b. Within the bulb, there are a number of other cells that contribute to the formation of special circuits for processing olfactory information (e.g., granule and periglomerular cells)

3. Axons of the mitral cells form a bundle known as the lateral olfactory tract

a. Projects primarily to the pyriform cortex

b. Minority projections to the accessory olfactory nuclei, the olfactory tubercle, the enterorhinal cortex, and the amygdala

4. Pyramidal cells in the pyriform cortex in turn project to the thalamus, neocortical regions, the hippocampus and the amygdala

 

 

Somatic Sensory System

I. Background

A. Differences between somatic senses and other senses

1. Receptors are distributed throughout the body as opposed to being concentrated at small, specialized locations

2. Responds to many kinds of stimuli (usually mechanical)

3. At least four senses (not one)

a. Temperature

b. Body position

c. Touch

d. Pain

4. Place, pressure, sharpness, texture, and duration can be accurately gauges

B. Types of somatic sensation receptors

1. Mechanoreceptors--sensitive to physical distortion

2. Nociceptors--respond to damaging stimuli

3. Thermoreceptors--sensitive to changes in temperature

4. Proprioceptors--monitor body position

5. Chemoreceptors--respond to certain chemicals

C. Classification

1. Free nerve endings

a. Nociceptors

b. Thermoreceptors

2. Encapsulated

a. Most cutaneous receptors

D. Mechanism of function

1. Stimuli applied to skin deform or change receptor

a. Alters the ionic permeability of the receptor creating generator potentials

i. Trigger action potentials

 

II. Mechanical Senses

A. Mechanical energy

1. Easily differentiated

            a. Stimulus frequency

            b. Stimulus pressure

            c. Receptive field

B. Types of receptors

1. Mechanoreceptors

a. Pacinian

i. Sensitive to vibration (250-350 Hz)

ii. Involved in the fine discrimination of texture or other moving stimuli that cause vibrations

            b. Meissner's corpuscle

i. Most common receptor in glabrous skin (smooth, hairless)

ii. Sensitive to vibration (low frequency, 30-50 Hz)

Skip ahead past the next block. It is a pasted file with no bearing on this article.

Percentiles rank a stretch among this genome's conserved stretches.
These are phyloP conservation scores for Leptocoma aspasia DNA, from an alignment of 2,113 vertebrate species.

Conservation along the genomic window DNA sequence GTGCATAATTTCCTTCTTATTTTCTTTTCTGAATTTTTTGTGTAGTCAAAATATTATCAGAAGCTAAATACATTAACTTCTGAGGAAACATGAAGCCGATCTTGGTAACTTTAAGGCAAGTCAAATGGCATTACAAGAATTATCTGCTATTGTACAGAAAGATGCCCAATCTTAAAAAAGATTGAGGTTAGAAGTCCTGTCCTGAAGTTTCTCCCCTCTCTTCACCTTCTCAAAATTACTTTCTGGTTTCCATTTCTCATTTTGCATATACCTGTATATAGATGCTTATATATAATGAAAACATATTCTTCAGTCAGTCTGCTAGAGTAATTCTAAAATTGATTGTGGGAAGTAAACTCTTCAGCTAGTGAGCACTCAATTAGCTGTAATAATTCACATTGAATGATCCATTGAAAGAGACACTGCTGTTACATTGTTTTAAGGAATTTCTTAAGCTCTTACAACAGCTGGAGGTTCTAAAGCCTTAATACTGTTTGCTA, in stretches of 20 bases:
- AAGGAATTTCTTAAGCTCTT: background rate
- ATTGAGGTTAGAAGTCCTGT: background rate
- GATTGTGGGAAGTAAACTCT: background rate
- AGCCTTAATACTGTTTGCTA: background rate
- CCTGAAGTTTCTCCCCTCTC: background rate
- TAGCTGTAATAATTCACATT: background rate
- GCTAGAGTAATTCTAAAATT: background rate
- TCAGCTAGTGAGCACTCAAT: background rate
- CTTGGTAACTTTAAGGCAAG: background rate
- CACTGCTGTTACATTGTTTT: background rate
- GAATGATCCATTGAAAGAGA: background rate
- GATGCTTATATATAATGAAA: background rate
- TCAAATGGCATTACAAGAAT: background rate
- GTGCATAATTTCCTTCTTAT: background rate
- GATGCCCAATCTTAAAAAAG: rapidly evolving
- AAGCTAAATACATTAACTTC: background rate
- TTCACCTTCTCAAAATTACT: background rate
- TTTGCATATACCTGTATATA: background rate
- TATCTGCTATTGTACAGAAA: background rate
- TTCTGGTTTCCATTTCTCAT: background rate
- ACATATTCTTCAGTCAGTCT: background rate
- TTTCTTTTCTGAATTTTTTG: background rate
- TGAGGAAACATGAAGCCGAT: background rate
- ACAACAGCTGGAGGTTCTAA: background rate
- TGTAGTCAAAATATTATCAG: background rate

c. Ruffini's ending-not well understood

            d. Mercel's disks

i. Light pressure and tactile discrimination

e. Hair follicle receptor

 

2. Nociceptors

a. Free, unmyelinated nerve endings

b. Signal that body tissue is being damaged

c. In most tissues, not brain

d. Types of damage detected

                        i. Mechanical--strong pressure (sharp objects)

            ii. Thermal (different from temperature)--active when tissues begin to be destroyed

            iii. Chemical--environmental agents or those from tissues itself--pH, histamine, etc.

3. Thermoreceptors

a. Brain temperature is tightly regulated

i. Close to 37C

ii. Brain function changes above and below that temperature

            b. Specialized receptors in our skin that can perceive changes in temperature as small as 0.01C.

c. Two types:

                        i. Warm--begin firing at 30C up to 45C (above causes damage and pain)

                        ii. Cold--below 35C to 10C .

 

Note: Like other sensory receptors, temperature receptors adapt. They respond to sudden changes in temperature.

 

Experiment--three beakers of water: one cold, one hot, one lukewarm. One finger from one hand into hot; one finger from the other hand into cold. After some time period, immerse both simultaneously into the lukewarm. The finger from the hot senses the water to be cold and the finger from the cold senses the same water to be hot. Why? Adaptation--the hot and cold receptors adapted (stopped firing). When immersed in lukewarm, only the unadapted receptors were available. You need both to sense lukewarm, etc.

 

4. Proprioceptors

a. Body position

i. Where the body is

ii. Direction of movement

iii. Speed of movement

b. Receptors in the skeletal muscles (more in movement lecture)

c. Two different mechanosensitive proprioceptors: